With an opera like Carmen, one never knows exactly what to expect. Recent trends (with English National Opera, for instance) have been to up the levels of raunchiness in an attempt to recreate the original scandale which this depiction of lower-class immorality in 19th-century Seville met with in Paris in 1875. Anyone expecting such blatant sensuality will have been disappointed with the Moscow State Opera’s production of Bizet’s classic. Provocative, it was not: instead we had a distinctly enjoyable, beautifully sung and visually clever production which brought the comic and the ludic to the fore in a thoroughly refreshing way.

The music of Carmen is instantly appealing: it is full of catchy melodies, quirky rhythms and zany harmonies, and as a result, this universal familiarity puts the musicians under more pressure to come up with a convincing interpretation. During the overture to each of the three acts this need was nicely answered by George Isaakyan’s adroit direction. Half the curtain went up to reveal a teaser of what would take place, largely in a comic fashion. In the overture to Act I, we had the soldiers marching across, with one of the soldiers in a wheelbarrow jumping around like a frog, while in the overture to Act II we had a short puppet show of Carmen and Don José, where the former gave her heart to the latter. While primarily shown for humorous reasons, it did also suggest the rather transitory and unstable nature of such a relationship.

When the curtain finally opened fully on Act I, it revealed scaffolding which served as the versatile backdrop for both the soldiers working and the factory girls leaving the cigarette factory. The dragoons were dressed in the fashion of the Second Empire, while the working girls wore colourful, voluminous skirts reminiscent of Iberian costumes of the time. There was a somewhat anachronistic poster in the background: Picasso’s lithograph “Toros y Toreros”.

Although Mikhail Makarov sang Don José’s role very well, in the first act he seemed to start off rather emotionally disengaged. This might have been the desired effect he wanted to create on the soon-to-be forlorn Micaëla, performed by the excellent Celine Byrne, but it certainly did not suggest a man of volcanic passions who will be subsumed into the vortex of madness and will eventually murder the woman he loves. Byrne’s voice was certainly the most striking of the evening, its pellucid quality bound to melt even the most obdurate man.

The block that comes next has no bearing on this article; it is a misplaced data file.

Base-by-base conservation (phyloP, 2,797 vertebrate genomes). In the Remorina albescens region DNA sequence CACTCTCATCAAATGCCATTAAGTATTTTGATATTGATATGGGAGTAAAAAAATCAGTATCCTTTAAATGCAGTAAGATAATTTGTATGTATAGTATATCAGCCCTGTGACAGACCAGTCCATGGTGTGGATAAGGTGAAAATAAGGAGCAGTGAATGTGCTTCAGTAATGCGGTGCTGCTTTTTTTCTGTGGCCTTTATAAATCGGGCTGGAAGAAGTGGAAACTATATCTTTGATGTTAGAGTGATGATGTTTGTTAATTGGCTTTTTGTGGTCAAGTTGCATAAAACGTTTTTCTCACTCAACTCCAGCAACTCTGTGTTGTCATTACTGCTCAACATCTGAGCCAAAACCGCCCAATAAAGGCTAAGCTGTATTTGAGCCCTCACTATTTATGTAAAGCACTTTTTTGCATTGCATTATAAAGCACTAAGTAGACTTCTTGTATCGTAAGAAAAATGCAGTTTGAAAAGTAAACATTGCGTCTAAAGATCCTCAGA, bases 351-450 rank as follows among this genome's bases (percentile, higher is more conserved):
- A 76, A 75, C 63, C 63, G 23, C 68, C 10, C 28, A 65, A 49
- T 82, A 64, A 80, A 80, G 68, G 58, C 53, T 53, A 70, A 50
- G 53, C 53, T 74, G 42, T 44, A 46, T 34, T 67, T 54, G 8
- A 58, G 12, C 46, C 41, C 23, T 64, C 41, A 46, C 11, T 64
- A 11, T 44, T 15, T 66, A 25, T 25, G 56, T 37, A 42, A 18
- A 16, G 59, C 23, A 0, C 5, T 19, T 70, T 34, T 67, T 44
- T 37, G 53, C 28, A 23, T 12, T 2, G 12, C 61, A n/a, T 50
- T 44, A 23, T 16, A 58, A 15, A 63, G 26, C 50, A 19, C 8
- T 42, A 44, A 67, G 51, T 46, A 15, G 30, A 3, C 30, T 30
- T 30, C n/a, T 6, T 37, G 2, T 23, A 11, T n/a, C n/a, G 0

The entrance of the eponymous heroine was also played down: just before she appeared, three possible Carmens, all dressed extravagantly in red, all equally fiery, were thrust forward, making us wonder who would fit the bill. When Nadezhda Babinsteva finally revealed herself, it was as unassuming as it was surprising. Dressed in a white blouse and red skirt, she eschewed the usual overtly flirtatious entrance, desperate to show her lax credentials, and instead elected to be brazenly confident with a little bit of coquettishness thrown in for good measure. I found this novel way of presenting Carmen highly convincing. A balance was struck between power and feminine allure that helped explain her sway over all the men and women, a fact that was rather intelligently suggested in her Habanera, where the dragoon and girls swayed in time with her hand movements.

Act II brought the action from the factory to the smuggler’s tavern with the introduction of Don José’s macho rival Escamillo, played by Alkhas Ferzba. I say macho, but sadly this Escamillo was a little too humble in accepting the adorations of his women followers. Vocally he lacked the projection on the lower notes to convey the force of his character. One was left feeling that neither the emotionally perfunctory DJ nor the lightweight Escamillo was a worthy counterpart to the heroine. On a more positive note, Albina Fayruzona excelled as the gypsy girl Frasquita and there was some excellent business during this scene.

Prison seemed to have awoken Don José emotionally, for by Act III there was something approaching carnal passion in his appetite for Carmen. There was a visually ingenious moment of incorporating Picasso’s ceramic of the bullring as the backdrop to the final scene. The abrupt curtain after Carmen was stabbed left us in an appropriate state of emotional shock.

A final word of praise is due to the female Chief Conductor of the MSO, Alevtina Ioffe, who rejected the sentimental in favour of a rhythmically driven approach, resulting in a performance where the energy propelled the action to its fateful conclusion.